Division I athlete suffers stroke after the swim of her life

Guest blog by Nicole Salzano, stroke survivor and advocate

2018 was my senior year of college. I was an exceptional student majoring in accounting and set to graduate summa cum laude. Prior to the start of the school year, I accepted a full time position with Big Four accounting firm PricewaterhouseCoopers. Outside of the classroom, I was also an accomplished competitive swimmer for the Bryant University Division I Swimming and Diving Team. As a captain, I was certain that we would win our first Northeast Conference Championship that February. This championship meet was going to be the end of my 17 year competitive swimming career.

February 22, 2018.
That date feels like it was decades ago and yesterday all at the same time. In the morning, I swam an amazing 500 freestyle (20 laps) dropping 19 seconds from my previous season best and placing 3rd for finals that night. In between the morning session and finals, our team went to the hotel for lunch and to rest up before heading back to the meet. My roommate and I finished our lunches, headed to our room, and started to fall asleep. Little did I know this nap would change my life forever.

I woke up suddenly. I thought I needed to go to the bathroom, so I tried to get up. My roommate woke up to the sound of me falling to the ground next to our two beds. The right side of my body was numb. The only word coming out of my mouth was “UM”.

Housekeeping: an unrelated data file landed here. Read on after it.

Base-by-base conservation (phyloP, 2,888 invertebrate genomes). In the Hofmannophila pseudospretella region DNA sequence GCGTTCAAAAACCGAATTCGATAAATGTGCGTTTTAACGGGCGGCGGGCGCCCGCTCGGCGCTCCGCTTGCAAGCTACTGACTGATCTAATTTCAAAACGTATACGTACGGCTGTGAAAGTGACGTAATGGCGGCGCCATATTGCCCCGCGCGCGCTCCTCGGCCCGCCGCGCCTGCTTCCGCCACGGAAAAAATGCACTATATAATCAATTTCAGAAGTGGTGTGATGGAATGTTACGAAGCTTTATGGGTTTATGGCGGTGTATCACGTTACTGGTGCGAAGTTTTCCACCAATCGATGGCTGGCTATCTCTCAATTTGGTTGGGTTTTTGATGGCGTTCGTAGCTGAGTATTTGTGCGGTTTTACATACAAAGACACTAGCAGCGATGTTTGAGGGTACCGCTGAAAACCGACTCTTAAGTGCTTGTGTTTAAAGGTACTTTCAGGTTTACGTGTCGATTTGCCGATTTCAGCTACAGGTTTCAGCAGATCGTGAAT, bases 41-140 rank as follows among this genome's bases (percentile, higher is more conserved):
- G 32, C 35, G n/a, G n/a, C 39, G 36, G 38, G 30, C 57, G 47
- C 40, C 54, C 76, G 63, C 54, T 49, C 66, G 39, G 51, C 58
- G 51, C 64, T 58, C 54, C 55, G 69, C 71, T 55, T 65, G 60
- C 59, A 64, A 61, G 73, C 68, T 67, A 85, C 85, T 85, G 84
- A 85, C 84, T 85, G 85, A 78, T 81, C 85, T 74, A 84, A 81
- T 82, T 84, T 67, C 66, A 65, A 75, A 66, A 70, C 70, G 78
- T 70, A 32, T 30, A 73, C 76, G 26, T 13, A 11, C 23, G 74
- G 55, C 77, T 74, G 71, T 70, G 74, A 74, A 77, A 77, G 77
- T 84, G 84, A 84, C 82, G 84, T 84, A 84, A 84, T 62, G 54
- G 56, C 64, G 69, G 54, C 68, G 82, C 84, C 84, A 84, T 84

I didn’t know this at the time, but I was having a massive stroke. I was able to get help and the ischemic stroke turned to a hemorrhagic conversion due to the tPA that was administered after I was rushed to the hospital by ambulance.

I was told by doctors that I would never be able to walk, talk, or use my right arm again because my brain was ⅓ dead. I attribute being an athlete, especially in the sport of swimming, as a significant contributor to my success in recovery. Hard work and dedication were key factors I knew very well, and it was needed to “rewire” my brain.

Six years later, I am coaching for the Wyckoff Family YMCA swim team where I am walking, talking, and using both my hands. Don’t misunderstand what I am saying; I have a limp, I have mild aphasia, and I can’t use my right fingers…YET. The “power of yet” mindset is imperative to stroke survivors.

With patience and practice, you have the power to work as hard as you can to make the future you want become a reality. I also started speaking on social media about my journey as a stroke survivor. I want the world to understand that strokes can happen to anyone at any age. I firmly believe talking with other stroke survivors is the best therapy possible.

In honor of American Stroke Month, I want to share my experience to encourage you to be your own advocate and never be afraid to ask questions!

Division I athlete suffers stroke after the swim of her life

 

Nicole tracks her recovery journey on her Instagram account: @nicole.salzano